children and smoking
An adult with a cigarette in his hand – we see this picture every day. But more and more children are reaching for the fags. You can find out why this is so, what dangers smoking entails for this age group in particular, and how parents can prevent this vice.
Why do teenagers smoke?
Children can start smoking for a number of reasons. Studies show that significantly more children whose parents are smokers smoke cigarettes. Quite clearly: if the little ones see us with a cigarette, they imitate this at some point. And if smoking serves to calm us adults, a child will try out the learned solution strategy in a stressful situation.
Nevertheless, among the very young smokers there are also children whose parents are non-smokers themselves. Because children smoke not only because they see it in others, but also to belong. Smoking is considered cool and children in particular do not want to be outsiders. The cigarette in the hand stands for nonchalance and light-heartedness and the advertising contributes significantly to this image. Of course, cigarette packs and advertising posters have been pointing out the harmfulness of smoking for some time. But the slogans and scenes of the advertising campaigns that convey freedom and fun through smoking are more memorable. Also read: Clique formation in school
But smoking cigarettes is anything but carefree fun. A cigarette contains over 3500 chemical compounds – of which around 210 are classified as toxic. And another shocking number: 40 of these compounds are known to be major carcinogens. Probably the most well-known ingredient in a fag is nicotine. Nicotine influences the reaction of our nerve cells in the brain and is crucially responsible for the addictive effect of cigarettes. Other harmful ingredients in cigarettes are tar, carbon monoxide, various heavy metals (such as mercury), formaldehyde and ammonia. The list could be continued indefinitely – but it is already clear which toxins the so-advertised smoking smuggles into our bodies. These substances are much more effective in children than in adults. This is partly due to the much lower body weight of a child. Even a single cigarette butt swallowed by a baby or small child can have fatal consequences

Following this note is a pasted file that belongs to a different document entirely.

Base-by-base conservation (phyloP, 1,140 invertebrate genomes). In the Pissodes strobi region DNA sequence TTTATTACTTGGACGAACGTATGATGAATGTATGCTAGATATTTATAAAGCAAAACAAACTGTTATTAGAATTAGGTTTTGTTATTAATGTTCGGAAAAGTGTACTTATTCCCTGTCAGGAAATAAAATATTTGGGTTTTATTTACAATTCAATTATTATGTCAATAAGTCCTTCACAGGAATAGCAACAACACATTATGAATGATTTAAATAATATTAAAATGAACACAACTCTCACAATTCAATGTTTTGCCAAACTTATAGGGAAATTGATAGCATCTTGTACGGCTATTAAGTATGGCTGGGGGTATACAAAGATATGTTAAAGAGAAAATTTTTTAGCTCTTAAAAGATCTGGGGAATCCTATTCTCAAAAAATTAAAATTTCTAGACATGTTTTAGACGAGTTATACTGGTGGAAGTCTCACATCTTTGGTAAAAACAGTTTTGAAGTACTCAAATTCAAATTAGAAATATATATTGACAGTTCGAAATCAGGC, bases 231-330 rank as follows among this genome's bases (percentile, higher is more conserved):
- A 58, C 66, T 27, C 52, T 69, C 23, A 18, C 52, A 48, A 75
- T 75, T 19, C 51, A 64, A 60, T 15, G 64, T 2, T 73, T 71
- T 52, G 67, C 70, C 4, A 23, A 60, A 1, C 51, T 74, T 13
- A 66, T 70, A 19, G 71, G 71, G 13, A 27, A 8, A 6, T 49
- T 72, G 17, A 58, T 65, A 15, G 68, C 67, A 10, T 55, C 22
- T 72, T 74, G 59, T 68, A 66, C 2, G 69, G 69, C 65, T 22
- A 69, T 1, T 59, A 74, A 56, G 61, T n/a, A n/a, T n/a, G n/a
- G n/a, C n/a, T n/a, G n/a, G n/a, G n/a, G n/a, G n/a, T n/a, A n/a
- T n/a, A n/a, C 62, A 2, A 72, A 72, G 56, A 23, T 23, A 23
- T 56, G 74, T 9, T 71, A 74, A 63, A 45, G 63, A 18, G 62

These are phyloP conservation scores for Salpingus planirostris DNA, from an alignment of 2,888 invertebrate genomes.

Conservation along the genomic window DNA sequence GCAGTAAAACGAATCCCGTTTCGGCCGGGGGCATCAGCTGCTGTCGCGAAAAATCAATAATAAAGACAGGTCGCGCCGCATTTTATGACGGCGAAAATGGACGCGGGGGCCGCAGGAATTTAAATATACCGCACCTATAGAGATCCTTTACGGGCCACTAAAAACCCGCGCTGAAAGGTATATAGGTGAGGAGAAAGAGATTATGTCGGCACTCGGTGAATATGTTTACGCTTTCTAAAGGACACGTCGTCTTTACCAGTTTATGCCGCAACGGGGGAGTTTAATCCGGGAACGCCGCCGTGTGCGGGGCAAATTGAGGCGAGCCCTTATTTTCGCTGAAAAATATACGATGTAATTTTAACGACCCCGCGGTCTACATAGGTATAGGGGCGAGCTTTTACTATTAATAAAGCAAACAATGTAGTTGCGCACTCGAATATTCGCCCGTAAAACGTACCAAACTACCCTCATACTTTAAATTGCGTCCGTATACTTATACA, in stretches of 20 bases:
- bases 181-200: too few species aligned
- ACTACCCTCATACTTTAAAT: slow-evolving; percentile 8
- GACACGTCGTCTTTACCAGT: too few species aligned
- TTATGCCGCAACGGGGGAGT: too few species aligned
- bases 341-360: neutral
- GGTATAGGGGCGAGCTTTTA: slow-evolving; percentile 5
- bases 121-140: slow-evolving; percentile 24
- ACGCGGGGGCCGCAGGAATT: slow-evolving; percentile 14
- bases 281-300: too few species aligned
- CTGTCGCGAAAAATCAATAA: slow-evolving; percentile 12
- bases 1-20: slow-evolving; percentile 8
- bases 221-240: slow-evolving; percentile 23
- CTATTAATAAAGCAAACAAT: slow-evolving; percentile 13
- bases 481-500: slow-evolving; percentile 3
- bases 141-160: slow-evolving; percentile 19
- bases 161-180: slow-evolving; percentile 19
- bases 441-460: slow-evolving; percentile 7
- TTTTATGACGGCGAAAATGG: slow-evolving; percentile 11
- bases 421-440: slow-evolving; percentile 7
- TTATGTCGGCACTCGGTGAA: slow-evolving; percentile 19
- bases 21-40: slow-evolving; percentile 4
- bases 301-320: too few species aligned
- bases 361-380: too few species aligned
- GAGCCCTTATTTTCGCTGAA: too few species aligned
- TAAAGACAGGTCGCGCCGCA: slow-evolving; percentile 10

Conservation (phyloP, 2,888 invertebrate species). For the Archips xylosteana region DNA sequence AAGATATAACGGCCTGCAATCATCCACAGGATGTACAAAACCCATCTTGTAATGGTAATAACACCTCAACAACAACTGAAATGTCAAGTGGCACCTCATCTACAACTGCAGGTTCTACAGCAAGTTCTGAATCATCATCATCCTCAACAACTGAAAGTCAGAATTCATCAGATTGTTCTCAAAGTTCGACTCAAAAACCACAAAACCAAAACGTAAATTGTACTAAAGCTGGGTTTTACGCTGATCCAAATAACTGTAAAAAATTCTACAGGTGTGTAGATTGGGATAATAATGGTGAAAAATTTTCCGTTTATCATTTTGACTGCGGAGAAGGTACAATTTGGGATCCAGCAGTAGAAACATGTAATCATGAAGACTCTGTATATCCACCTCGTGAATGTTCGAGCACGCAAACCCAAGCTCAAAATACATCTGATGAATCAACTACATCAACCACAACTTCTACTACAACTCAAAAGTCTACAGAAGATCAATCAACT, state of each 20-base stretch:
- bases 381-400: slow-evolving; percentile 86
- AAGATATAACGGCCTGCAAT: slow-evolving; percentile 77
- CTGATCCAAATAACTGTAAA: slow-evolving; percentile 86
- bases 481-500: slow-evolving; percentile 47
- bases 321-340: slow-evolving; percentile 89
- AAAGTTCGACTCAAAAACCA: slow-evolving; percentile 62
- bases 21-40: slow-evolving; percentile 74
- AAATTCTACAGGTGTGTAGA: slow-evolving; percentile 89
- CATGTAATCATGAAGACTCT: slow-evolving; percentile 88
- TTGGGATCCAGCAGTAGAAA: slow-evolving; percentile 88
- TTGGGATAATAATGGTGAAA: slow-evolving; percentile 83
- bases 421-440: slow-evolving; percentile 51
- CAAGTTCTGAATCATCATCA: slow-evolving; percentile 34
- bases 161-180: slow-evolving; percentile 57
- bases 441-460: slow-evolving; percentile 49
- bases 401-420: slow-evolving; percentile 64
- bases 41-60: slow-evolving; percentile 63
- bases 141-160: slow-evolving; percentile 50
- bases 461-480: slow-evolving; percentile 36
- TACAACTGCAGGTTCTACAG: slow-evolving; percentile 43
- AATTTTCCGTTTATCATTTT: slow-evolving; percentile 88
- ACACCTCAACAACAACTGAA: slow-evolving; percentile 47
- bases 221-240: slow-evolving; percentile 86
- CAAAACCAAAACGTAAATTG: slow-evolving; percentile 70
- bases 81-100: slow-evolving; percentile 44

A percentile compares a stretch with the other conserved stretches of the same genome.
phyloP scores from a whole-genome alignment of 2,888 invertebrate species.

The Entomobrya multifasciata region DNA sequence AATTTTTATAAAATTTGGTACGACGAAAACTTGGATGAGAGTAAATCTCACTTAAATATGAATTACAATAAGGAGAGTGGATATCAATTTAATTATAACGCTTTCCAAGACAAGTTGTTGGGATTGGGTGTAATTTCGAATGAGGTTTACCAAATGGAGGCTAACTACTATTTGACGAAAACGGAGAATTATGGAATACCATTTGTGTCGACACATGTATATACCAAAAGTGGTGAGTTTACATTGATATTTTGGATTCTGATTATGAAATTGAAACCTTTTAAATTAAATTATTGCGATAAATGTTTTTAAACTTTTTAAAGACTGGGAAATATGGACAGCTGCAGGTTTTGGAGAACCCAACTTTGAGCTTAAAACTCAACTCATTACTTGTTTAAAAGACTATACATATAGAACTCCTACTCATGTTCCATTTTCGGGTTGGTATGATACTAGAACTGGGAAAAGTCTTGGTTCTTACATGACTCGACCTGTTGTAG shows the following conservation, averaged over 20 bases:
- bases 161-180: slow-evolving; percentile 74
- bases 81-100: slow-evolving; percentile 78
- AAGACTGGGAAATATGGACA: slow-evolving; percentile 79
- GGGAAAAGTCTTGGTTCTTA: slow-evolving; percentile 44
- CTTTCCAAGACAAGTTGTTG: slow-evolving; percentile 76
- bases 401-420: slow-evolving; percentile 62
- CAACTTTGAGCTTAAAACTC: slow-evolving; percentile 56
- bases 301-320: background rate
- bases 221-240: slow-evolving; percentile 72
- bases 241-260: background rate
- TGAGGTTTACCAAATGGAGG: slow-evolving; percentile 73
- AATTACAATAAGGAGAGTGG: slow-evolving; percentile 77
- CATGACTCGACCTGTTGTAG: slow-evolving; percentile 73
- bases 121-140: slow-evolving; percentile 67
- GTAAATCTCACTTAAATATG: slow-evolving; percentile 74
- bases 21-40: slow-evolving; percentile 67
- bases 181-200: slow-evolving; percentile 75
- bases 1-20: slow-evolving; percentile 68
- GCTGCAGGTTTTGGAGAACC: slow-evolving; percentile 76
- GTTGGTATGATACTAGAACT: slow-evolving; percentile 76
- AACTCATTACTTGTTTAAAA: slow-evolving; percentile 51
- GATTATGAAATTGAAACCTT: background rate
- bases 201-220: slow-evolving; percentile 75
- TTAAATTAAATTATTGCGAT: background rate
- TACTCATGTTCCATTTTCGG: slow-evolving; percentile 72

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Passive smoking is also harmful
In addition to active smoking, passive smoking is a serious problem. Children who are surrounded by cigarette smoke have a significantly increased risk of developing cancer. Asthma and chronic bronchitis are other diseases that can be attributed to passive smoking. In addition, the development of the brain is impaired, which can manifest itself in developmental disorders. Last but not least, smoking creates an addiction that is difficult to get rid of.
What can I do if my child smokes?
We parents have the important task of educating our children about the dangers of smoking at an early age. We can make it very clear to our offspring at a young age what we think of smoking and what reasons we have for it. Kindergarten and primary school children can be influenced very positively in this respect. With older children, who are increasingly exposed to peer pressure at school or in their free time, it becomes more difficult – that is why it is so important to create a reasonable basis in good time. However, open discussions and clear agreements regarding cigarettes can be effective at any age. A stable self-esteem can protect a child from having to prove himself through any actions – like smoking here.
As mentioned above, children must always be protected from passive smoking. Adults should generally not smoke in the presence of children. And if you absolutely cannot or do not want to escape your addiction, you should at least not reach for a cigarette in closed rooms, but go outside the door or onto the balcony. The health of children must be protected – and cigarettes and cigarette smoke from passive smoking must be kept away from them!
That is why you should give up smoking during pregnancy .